From raising the minimum age to buy tobacco or firearms to taxing soda and banning plastic straws, there doesn’t seem to be an aspect of human behavior the nanny state wouldn’t love to control. Best case scenario, it’s for our own good – to protect us from ourselves. Worst case, it’s to control us. Either way, the idea that we can – or should – legislate out destructive or foolish behavior is ridiculous.
In keeping with that tradition of silliness, Vermont State Senator John Rodgers (D – Essex-Orleans) introduced a bill that would, in the very unlikely event it passes, ban cell phone use by anyone under the age of 21. Despite being taken very seriously by some news outlets and readers, the bill seems to be more joke than actual proposal. And whether it’s a real policy or mere parody, it’s equally fitting with nanny state culture – and hilarious.
Rodger’s Goal: Policy or Parody?
“I have no delusions that it’s going to pass,” Rodgers told the Barre Montpelier Times Argus. “I probably wouldn’t vote for it myself.” Sen. Rodgers is a pro-gun Democrat – yes, they do exist – who has lamented the fact that the Vermont legislature “seems bent on taking away our Second Amendment rights.” He said that he introduced the bill to make a point, but he didn’t clarify exactly what that point was. It seems clear from his comments that this measure is mere satire, designed to point out how ridiculous it is for the government to protect us from ourselves by restricting our rights.
Yet this is exactly the sort of thing you would expect from the nanny state, and that makes the other possible point just as believable as motivation: Phones are just as dangerous as guns, booze, and tobacco, so we should restrict them, too. real policy or clever parody, Rodgers’ bill has people on both sides of the political divide up in arms.
Those who oppose the ever-expanding nanny state are aghast that the loony left would dare restrict yet another right. And why not? No guns, alcohol, or tobacco until age 21, no plastic straws at all, no cars, no airplanes … it seems only a matter of time before driving and cell phone use are restricted. The only actual right they don’t seem to want to tie to a higher age is voting – and you can bet that’s only because younger voters are more likely to vote liberal.
The gun grabbers – whether they realize he’s making fun of them or not – are upset about the proposal because it wastes time that could be spent on more important things. What sort of things? Well, according to Michelle Fay, the executive director of Voices for Vermont’s Children, Rodgers should focus on increasing the minimum wage, implementing government insurance programs, and establishing an office of child advocate.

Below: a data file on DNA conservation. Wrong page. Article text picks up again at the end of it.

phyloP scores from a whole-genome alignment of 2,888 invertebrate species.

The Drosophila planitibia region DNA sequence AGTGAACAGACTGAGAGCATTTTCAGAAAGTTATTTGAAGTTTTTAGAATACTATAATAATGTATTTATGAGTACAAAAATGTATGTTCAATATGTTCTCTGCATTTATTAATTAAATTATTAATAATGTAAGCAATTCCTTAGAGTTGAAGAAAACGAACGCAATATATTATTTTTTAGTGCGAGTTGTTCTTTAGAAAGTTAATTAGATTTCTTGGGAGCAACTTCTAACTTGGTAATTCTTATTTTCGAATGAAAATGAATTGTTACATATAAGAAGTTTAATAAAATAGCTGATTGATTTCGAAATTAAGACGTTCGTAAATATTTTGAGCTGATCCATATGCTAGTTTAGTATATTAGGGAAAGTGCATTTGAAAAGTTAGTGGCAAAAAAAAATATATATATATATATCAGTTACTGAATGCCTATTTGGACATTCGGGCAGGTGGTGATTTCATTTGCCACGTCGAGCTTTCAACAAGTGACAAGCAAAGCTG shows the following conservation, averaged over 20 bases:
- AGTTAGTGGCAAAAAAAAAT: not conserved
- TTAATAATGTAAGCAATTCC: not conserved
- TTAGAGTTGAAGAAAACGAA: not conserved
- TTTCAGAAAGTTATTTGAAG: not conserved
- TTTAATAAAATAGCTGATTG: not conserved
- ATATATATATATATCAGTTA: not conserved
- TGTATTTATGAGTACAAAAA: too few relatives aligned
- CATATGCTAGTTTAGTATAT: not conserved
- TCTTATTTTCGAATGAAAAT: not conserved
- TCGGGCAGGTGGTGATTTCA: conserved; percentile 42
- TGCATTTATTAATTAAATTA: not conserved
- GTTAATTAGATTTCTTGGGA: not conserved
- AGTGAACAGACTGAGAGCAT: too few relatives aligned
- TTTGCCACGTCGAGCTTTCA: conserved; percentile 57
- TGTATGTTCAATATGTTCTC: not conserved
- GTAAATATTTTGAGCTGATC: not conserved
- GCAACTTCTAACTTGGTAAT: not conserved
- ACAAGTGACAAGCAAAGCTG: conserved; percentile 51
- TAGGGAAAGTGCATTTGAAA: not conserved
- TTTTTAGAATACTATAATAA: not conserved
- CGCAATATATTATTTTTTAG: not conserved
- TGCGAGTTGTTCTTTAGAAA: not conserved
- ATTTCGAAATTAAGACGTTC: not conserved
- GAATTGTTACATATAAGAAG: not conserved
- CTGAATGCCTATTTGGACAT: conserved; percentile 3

The Good Sense of Satire and Lackadaisical Legislators
Even some who get the joke – and agree with the sentiment behind it – feel Rodgers should steer clear of introducing parody laws just to make a point. But such a stance ignores the value and purpose of satire. The step-by-step infringement of the rights of the people by the nanny state – especially the right to keep and bear arms – is an affront to the founding principle of this nation: individual liberty. With a 24 to six Democrat majority in the Senate and a 95 to 43 lead on Republicans in the House, what chance does Sen. Rodgers have of getting the gun laws he so detests repealed? A work of legislative satire is the best bet he has to get his point across.
After explaining how destructive teen cell phone use can be, Sen. Rodgers tied cell phone use to the other age-restricted items, which, interestingly enough, have caused fewer teen deaths in recent years than irresponsible phone use:
“In light of the dangerous and life-threatening consequences of cell phone use by young people, it is clear that persons under 21 years of age are not developmentally mature enough to safely possess them, just as the General Assembly has concluded that persons under 21 years of age are not mature enough to possess firearms, smoke cigarettes, or consume alcohol.”
Regardless of what party is in power, when legislators work together and pass new laws, it tends to mean more government meddling in the lives of Americans. Is it a waste of tax dollars that Sen. Rodgers wrote this bill and that now it must go through the legislative process? Perhaps. But what would you prefer – an entertaining bit of satirical legislation with little to no chance of passage or more government offices, more tax-funded programs, and an increased minimum wage?
Read more from James Fite.
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